Poloncarz, who has consistently voiced his preference for any new stadium to be located at the current footprint in Orchard Park, said he is a “little skeptical” because of the need for West Seneca to float general obligation bonds.
“How could the Town of West Seneca ever afford $128 million in general obligation bonds?” he asked, referring to the cost of a proposed community center.
Even if the stadium fails to enter the picture, however, Congel said his company feels the time is right for a major project on the site. While market and political conditions prevented the company from developing anything in the past, he said new activity in the region coupled with his own company's evolution prompts the interest.
“We're starting to see Buffalo and Erie County reinventing itself,” he said, pointing to a “national trend” of successful mixed use developments. “We've spent a lot of time studying not just Erie County but all of Western New York and how we can fit into everything going on. There's a resurgence here we haven't seen in 30 years.”
He said Pyramid's Walden Galleria is already one of the top-producing malls in the country, and believes the area can sustain even more activity.
“When you think of Gov. Andrew M. Cuomo committing $1 billion to Erie County,” he said of the states “Billion for Buffalo” program, “that's a huge presence that induces great confidence.”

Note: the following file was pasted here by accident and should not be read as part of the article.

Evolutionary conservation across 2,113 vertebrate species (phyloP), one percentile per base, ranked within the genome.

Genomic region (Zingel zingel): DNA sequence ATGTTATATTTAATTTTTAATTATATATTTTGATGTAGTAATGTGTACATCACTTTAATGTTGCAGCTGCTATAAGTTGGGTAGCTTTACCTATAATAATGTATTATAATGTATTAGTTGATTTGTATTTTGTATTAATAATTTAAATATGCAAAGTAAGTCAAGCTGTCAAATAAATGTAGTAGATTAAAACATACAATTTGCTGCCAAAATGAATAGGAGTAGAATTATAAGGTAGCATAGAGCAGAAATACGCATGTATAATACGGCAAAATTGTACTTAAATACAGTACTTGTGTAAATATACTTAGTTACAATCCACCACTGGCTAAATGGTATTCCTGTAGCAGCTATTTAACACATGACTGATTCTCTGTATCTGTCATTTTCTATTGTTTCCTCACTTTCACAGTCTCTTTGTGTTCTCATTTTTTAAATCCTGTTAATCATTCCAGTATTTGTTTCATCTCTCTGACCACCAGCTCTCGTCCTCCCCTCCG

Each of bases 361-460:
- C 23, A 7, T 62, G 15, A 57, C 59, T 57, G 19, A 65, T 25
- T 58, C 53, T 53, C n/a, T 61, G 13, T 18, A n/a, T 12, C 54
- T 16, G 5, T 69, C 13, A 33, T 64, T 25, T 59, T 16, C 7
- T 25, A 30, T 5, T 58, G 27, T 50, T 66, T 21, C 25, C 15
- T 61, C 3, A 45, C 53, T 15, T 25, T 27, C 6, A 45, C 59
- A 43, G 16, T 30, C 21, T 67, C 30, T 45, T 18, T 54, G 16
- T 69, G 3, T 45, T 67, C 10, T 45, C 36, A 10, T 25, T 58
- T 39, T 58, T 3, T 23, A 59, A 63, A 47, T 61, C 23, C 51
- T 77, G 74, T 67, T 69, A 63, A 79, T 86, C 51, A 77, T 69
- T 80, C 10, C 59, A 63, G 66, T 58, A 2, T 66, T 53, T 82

He said the housing offered at the site will appeal to young professionals and empty nesters alike. One hotel proposed for the property would rise 10 stories with retail and restaurants on the ground floor, offering small rooms for less than $90 per night. Another proposed hotel on the sight would offer more conventional room sizes and prices.
Congel said a theatre on the site would offer not just movies but meeting space too.
West Seneca officials are now seriously studying the project, but also emphasize that the plan advanced by the S&R Group is “very preliminary.” And they caution that the immense size and scope of the project may simply overwhelm the suburban town's ability to accommodate it.
West Seneca has nevertheless commissioned a $30,000 study to evaluate the proposal with an eye toward eliminating a longtime eyesore and replacing it with a new and major addition to its tax rolls.
“It's quite an ambitious and exciting proposal,” said West Seneca Councilman Eugene P. Hart. “It's another story if it happens. There are just mind-boggling questions that have to be answered before we can do anything.”
Meegan is also approaching the proposal with caution, though acknowledging it presents “wonderful opportunities.”
“That's why we've taken a step back, to let us be in control of development today and 30 years in the future,” she said. “We're not foolish enough to jump in and sell our soul. But it is super-exciting.”
Part of the proposal includes two community center facilities to be owned by the town at the site, which Congel predicts will cover their bonding costs through revenue from events while providing other economic benefits and giving the town a “great asset.”
But Poloncarz on Wednesday raised further questions. He said Congel is seeking 30 years' worth of tax breaks from the county and its industrial development agency, which the county executive emphatically called “not acceptable.”
“I was a little shocked,” he said. “The most we would do is 15 years, and we don't do hotels or apartment complexes. The truth is, this is not a destination site, and we told him that.